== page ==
Rabbi Arieh Berlin

Were a stranger to witness a Purim without any explanations, he would surely come away with many questions. Fancy dress, drunkenness - aren't these things that we would normally look down upon? How can we explain behaviour that seems to be the opposite of any form of respectability? In order to understand why, in fact, we dress up and drink wine, we have to first understand the story of the Megilla.

The entire yeshua (salvation) took place behind the scenes; there were no open miracles. When examined individually, each episode in the Megilla seems to be a completely natural event. In fact, some episodes could have occurred in any royal court of that era. A new king celebrates his rise to power with a lavish feast; the queen slights him and is killed for her crime; two of the chamberlains plot to kill the king but they are discovered and are killed. Were these not fairly common occurrences in monarchies of old? However, if we continue to follow the events of Megillas Esther, they cannot be explained as anything other than a Heavenly plan designed to bring about the salvation of the Jewish people. With careful study, one can see the Divine Providence in each event.

Vashti is removed and the road is paved for a new queen. Out of all the thousands of candidates for this position, Esther is chosen. Bigsan and Seresh discuss their plot to kill Achashevorsh precisely at the time that Mordechai was nearby and could overhear. Instead of being immediately rewarded for reporting the traitors, Mordechai's reward was saved for a time when Achashverosh could not sleep, and Haman would come to ask him for Mordechai to be hanged. This resulted in Haman leading Mordechai around the streets dressed in royal clothing. Should this not have been enough to destroy Haman? How did he survive being disgraced by leading his greatest enemy in such honour? Hashem kept Haman going until he was finally unmasked by Esther at her second feast, causing him to be hanged on the same gallows that he had intended to use for Mordechai.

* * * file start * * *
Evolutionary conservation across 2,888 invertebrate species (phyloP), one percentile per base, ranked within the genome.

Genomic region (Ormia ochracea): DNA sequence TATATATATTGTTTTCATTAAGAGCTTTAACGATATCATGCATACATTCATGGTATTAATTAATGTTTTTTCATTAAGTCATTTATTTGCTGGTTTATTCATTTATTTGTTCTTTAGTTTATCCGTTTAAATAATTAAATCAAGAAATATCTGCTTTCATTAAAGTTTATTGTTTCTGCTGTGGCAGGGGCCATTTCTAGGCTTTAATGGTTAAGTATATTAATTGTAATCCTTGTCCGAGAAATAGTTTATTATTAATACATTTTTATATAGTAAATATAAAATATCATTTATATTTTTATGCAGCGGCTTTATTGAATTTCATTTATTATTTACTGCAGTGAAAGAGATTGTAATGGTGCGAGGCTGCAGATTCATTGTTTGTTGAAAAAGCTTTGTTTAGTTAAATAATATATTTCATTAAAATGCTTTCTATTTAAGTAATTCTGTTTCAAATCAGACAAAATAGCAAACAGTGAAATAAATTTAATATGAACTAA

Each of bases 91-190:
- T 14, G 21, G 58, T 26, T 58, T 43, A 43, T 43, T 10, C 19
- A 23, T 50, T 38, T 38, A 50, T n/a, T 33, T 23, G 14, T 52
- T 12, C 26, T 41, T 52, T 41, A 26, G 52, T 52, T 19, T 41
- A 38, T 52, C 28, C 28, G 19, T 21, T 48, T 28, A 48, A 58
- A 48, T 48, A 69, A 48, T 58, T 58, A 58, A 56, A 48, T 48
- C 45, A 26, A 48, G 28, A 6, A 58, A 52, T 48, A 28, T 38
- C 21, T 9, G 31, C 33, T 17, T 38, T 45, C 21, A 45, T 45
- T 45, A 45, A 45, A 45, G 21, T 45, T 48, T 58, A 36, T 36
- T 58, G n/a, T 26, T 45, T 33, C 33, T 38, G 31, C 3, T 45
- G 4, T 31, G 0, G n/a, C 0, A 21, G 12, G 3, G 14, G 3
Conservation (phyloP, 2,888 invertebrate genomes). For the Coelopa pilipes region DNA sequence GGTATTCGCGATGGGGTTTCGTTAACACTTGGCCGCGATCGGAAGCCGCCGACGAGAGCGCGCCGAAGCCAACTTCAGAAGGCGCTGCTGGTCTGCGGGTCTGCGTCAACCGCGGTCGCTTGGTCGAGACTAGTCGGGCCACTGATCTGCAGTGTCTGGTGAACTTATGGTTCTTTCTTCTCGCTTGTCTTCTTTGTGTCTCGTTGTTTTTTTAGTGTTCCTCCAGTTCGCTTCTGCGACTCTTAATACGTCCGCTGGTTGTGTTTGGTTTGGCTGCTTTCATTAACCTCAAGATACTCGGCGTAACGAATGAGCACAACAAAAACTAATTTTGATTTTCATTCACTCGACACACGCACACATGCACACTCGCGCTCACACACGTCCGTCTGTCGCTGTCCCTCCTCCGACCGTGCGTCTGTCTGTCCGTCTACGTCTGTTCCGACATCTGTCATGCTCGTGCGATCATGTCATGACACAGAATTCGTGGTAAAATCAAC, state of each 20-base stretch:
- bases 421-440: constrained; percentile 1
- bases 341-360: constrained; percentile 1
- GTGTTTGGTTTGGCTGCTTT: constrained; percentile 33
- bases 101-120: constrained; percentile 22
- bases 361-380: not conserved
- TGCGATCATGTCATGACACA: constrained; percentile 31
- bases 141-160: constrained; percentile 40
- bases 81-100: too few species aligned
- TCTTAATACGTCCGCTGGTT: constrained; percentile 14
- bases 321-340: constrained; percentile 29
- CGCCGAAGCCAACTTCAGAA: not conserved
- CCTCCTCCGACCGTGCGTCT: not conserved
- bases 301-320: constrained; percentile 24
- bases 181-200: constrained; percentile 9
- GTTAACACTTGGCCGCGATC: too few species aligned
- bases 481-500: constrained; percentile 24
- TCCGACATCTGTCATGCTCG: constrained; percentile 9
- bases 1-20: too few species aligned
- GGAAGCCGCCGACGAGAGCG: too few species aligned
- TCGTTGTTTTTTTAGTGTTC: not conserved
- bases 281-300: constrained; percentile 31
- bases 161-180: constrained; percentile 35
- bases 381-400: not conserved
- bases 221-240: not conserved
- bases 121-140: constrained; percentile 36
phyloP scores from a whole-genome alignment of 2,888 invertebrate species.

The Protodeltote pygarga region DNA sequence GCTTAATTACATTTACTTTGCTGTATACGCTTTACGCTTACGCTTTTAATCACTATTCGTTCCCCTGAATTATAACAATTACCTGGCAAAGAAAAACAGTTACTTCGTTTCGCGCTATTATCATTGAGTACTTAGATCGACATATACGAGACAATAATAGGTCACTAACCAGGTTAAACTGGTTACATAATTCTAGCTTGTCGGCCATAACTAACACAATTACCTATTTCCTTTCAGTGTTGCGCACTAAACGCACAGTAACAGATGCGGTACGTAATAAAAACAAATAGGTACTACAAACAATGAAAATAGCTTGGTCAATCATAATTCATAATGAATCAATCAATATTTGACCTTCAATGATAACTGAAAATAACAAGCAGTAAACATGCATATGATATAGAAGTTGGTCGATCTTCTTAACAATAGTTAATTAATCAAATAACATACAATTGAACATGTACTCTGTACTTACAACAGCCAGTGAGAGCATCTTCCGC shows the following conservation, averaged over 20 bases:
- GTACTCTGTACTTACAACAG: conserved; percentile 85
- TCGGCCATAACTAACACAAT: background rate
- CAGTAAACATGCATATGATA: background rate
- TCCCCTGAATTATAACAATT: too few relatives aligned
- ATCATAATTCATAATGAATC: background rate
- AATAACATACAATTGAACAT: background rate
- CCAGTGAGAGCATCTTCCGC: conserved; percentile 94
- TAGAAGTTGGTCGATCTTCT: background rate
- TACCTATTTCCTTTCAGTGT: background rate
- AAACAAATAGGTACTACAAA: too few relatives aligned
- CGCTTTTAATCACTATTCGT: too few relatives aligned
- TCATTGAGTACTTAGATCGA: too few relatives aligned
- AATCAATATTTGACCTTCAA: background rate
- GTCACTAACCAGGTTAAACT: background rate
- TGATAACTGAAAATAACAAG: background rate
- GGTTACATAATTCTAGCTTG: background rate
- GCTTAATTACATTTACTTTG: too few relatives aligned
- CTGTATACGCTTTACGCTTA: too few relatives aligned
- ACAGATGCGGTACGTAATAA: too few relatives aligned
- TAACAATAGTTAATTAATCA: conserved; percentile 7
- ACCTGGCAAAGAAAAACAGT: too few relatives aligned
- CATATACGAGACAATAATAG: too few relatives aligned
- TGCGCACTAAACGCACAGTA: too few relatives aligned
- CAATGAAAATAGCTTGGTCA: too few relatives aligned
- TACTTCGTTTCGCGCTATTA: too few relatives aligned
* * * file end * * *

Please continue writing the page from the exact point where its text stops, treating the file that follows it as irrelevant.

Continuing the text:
These constant miracles behind the scenes are also hinted to by the fact that Hashem's name is not mentioned in the Megilla. As we see from above, though, His presence is very clear.

A simple explanation as to why we dress up on Purim then, is that Hashem was hiding behind the scenes, and all the plans that Haman had plotted against the Jews were turned on him. If we take the idea of Hashem hiding behind the scenes, we can apply it differently.

The Gemara(1) brings down a dialogue between Rav Shimon Bar Yochai and his disciples. They asked him why Bnei Yisrael deserved such a threat from Haman, and he answered by asking them what they thought the reason was. They said that it was because they benefited from the feast of Achashveirosh.

Rav Shimon questioned this. If that was the case, why wasn't the decree against the Jews of Shushan only? Rav Shimon answered his own question by stating that when Nevuchadnetzar demanded that everyone bow down to the idol or else be killed, the only Jews to defy the decree were Chanania Mishael and Azariah. In return, a decree came about to kill the entire Jewish nation a few generations later.